For many years, beverage companies, such as soft drink, fruit juice and beer companies have packaged their products in light weight paperboard cartons and shipped such products to a retail outlet or some other location where consumers can purchase the products. There are many different types of cartons that can be used for packaging and shipping products from the manufacturer to the retailer. However, many of these cartons tend to be large and are designed to hold large numbers of products. Such cartons are suitable for “warehouse” type operations but are difficult for the consumer to use when the consumer needs smaller quantities for typical household activities.

Products can be packaged in smaller cartons containing quantities of product that a consumer would typically want to purchase for use in a relatively short period of time, such as ten or a dozen individual items. It is desirable for these smaller quantities of product to be packaged in smaller cartons that can be displayed for sale to the consumer at a typical retail outlet. In order to maximize the use of valuable floor space at the retail outlet, such smaller cartons may be stacked on top of each other to minimize the footprint left by the cartons and to provide an attractive display to entice the consumer to buy the product. Unfortunately, such stacking can result in damage to the carton causing the consumer to assume that the individual products packaged within the carton are damaged as well. This is bad for the retailer because such perceived damaged goods are more difficult to sell and thus can result in lower profits.

Another attribute that is desirable for such paperboard cartons is to ensure that the cartons are easily opened. This facilitates easy access by the consumer to the products, such as beverage containers, located therein. These paperboard cartons with easy opening features appeal to consumers because such cartons provide an easy way for the consumer to transport a number of products, such as beverage containers, therein from the retail outlet to the consumer's home. Moreover, the dispensing openings allow the paperboard cartons to also be stored in an easily accessible location in the consumer's home, such as the refrigerator, to allow neat storage of the product therein while providing easy access to the product one at a time.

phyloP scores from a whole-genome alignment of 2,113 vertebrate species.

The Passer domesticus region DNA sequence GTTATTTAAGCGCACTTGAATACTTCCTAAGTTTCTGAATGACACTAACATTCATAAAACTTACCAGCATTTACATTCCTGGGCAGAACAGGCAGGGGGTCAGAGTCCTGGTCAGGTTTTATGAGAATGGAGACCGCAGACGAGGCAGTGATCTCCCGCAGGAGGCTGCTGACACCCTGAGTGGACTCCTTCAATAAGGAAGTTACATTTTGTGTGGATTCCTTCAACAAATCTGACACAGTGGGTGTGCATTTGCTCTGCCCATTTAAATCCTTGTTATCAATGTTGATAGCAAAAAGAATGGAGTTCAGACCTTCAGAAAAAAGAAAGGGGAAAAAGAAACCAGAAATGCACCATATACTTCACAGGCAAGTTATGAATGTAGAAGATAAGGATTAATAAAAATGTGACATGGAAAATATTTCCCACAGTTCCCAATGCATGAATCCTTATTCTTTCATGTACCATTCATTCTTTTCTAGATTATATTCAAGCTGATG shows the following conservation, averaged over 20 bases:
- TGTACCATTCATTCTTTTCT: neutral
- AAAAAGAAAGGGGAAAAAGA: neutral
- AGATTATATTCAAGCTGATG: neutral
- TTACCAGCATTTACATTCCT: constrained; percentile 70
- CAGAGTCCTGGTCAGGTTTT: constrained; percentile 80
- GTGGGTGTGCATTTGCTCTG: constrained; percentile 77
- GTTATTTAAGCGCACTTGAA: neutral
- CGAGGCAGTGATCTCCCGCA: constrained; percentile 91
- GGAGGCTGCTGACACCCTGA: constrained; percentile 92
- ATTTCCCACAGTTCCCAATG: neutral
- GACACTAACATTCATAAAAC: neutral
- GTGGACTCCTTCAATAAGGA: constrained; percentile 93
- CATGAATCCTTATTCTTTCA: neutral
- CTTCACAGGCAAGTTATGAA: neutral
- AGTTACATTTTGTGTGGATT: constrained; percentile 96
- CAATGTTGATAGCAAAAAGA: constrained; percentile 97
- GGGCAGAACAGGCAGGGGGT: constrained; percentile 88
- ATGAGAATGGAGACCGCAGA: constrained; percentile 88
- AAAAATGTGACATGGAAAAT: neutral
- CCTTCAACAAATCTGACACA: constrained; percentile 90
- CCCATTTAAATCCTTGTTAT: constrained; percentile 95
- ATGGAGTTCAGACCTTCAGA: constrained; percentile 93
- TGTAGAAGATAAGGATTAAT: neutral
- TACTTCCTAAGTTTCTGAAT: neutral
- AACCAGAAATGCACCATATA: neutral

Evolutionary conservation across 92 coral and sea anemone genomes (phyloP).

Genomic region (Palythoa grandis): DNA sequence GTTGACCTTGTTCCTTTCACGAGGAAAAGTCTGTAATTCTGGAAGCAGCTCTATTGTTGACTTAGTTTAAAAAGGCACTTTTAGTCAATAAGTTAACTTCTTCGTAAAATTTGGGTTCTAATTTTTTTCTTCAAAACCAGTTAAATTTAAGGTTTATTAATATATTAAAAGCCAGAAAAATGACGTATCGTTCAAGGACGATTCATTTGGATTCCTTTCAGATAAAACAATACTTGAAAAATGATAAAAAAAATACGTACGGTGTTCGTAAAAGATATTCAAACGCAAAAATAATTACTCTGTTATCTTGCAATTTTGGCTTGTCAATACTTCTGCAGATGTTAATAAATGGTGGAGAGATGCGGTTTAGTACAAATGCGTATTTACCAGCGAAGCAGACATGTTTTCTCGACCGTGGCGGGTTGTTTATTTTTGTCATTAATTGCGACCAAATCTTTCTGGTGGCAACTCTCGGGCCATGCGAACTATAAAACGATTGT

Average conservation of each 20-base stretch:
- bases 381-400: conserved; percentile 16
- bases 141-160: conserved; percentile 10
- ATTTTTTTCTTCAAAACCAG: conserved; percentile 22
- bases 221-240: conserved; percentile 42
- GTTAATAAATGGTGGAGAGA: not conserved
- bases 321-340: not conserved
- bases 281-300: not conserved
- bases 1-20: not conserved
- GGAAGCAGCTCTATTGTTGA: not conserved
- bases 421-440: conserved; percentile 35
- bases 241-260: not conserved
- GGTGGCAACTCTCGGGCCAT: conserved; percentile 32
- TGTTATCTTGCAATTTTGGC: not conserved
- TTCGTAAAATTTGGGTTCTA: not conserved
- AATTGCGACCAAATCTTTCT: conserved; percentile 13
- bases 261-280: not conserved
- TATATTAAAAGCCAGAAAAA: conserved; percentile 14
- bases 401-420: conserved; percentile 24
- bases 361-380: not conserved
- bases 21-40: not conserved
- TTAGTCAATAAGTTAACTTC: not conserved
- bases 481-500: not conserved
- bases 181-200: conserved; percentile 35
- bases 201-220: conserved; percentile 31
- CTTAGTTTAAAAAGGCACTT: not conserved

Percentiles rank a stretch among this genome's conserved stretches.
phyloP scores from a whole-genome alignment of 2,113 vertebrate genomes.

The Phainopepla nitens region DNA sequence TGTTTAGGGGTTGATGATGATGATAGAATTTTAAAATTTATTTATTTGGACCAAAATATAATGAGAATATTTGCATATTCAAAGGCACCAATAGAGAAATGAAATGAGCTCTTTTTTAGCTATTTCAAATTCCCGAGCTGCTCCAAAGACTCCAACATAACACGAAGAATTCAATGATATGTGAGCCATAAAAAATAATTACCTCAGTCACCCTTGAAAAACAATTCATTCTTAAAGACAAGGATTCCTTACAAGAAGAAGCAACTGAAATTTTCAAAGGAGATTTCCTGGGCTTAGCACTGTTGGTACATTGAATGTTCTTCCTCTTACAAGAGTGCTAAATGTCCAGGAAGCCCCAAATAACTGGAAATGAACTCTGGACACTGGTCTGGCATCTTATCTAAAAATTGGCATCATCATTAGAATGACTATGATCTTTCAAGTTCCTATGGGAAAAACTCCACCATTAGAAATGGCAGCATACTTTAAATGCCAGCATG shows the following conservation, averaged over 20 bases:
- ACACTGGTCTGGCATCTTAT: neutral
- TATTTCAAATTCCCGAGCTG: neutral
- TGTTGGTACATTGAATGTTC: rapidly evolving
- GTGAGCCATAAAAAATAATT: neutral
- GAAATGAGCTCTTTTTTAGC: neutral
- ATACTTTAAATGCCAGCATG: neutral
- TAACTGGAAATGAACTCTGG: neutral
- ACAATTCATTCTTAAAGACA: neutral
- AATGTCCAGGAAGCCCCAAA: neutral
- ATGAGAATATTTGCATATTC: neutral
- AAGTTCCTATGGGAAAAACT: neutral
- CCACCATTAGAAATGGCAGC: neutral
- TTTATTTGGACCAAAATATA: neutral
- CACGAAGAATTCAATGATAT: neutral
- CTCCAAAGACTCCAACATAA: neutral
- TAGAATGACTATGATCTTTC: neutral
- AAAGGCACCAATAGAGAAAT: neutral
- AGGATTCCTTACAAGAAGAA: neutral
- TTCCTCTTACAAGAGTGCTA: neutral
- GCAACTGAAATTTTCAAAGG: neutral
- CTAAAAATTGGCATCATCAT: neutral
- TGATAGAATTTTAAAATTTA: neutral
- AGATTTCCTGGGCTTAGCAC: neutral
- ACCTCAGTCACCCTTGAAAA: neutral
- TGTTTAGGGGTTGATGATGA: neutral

Although some paperboard cartons having dispensing openings therein are currently available and generally work for their intended purposes they could be improved. For example, some of these cartons are in fact difficult to open. In addition, some of the cartons having such dispensing openings can have compromised structural integrity because of such openings. This problem can be exacerbated where cold beverage containers are packaged in the cartons in a warm and humid environment. This may result in condensation forming on the beverage containers. The moisture will have a deleterious effect on the paperboard carton.

Therefore, there is still a need to provide an easy opening paperboard carton with improved stacking strength that may be used to package and ship individual items from the manufacturer to a retail outlet and that can also be used in homes and other consumer locations.

BRIEF SUMMARY OF THE INVENTION